Jihadis driven by dreams: study


London : Dreams motivate and drive the jihadi movement in the Middle East and elsewhere, concludes social anthropologist Ian Edgar after researching the reported dreams of many of the best-known Al Qaeda and Taliban leaders.

Support TwoCircles

Edgar, from Durham University, interviewed individuals in Britain, Pakistan, Northern Cyprus and Turkey to identify the key features of the inspirational night dream known as ruya.

He also reviewed transcripts including that of Osama bin Laden, who has spoken of dreams in the context of his concern that “the secret (of the 9/11 attacks) would be revealed if everyone starts seeing it in their dreams.”

Edgar identified four key themes, that jihadis are inspired by dreams; it legitimises their actions partly on the basis of dreams; it can be more real than reality; and it connects the individual to a mythical past.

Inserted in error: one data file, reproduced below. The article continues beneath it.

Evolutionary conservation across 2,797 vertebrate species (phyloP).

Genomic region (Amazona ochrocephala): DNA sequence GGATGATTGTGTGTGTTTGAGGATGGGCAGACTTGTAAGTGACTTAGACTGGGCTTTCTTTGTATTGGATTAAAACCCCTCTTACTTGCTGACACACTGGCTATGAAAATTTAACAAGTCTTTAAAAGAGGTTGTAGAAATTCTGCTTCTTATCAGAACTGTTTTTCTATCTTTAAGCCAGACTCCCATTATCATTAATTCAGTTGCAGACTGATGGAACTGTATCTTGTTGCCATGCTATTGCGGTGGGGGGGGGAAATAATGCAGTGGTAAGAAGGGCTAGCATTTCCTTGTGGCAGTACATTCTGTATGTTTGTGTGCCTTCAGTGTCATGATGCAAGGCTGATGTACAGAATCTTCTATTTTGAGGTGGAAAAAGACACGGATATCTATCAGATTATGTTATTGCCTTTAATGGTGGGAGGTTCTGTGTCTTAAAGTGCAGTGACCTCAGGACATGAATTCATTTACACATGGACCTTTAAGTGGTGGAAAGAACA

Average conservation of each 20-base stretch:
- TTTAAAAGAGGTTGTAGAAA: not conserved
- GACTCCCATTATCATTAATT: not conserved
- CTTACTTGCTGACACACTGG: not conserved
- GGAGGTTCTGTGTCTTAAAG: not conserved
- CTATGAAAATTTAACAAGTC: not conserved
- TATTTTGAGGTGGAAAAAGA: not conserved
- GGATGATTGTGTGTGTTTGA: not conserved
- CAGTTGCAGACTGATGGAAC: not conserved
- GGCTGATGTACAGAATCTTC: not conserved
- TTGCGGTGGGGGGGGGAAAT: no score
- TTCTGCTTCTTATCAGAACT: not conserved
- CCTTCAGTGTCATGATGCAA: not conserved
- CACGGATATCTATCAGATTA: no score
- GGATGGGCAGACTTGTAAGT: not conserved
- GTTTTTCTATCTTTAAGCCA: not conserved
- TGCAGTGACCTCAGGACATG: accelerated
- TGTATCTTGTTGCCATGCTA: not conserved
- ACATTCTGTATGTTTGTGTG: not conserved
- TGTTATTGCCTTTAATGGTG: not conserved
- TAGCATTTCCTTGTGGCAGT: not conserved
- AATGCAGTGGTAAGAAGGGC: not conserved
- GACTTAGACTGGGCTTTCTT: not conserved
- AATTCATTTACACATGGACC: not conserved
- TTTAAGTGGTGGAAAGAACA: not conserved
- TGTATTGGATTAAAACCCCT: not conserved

Speaking at the Cheltenham Science Festival Friday on the cultural significance of sleeping and dreaming, Edgar said: “Islam is probably the largest night dream culture in the world today.

“The dream is thought to offer a way to metaphysical and divinatory knowledge, to be a practical alternative and accessible source of inspiration and guidance, to offer clarity concerning action in this world.

“It has been suggested that dream narratives are cynically adopted for propaganda purposes”, said Edgar. “This could of course be the case for some individuals but the range and number of reported narratives I have researched strongly argue against this.

“Even if reported jihadi dream narratives are fabricated, the fact that Muslims often believe them and are mobilised to jihad partly on their account is of significance.”

The understanding of dreams offers an insight into the deepest recesses of the self, and the emerging self, Edgar said.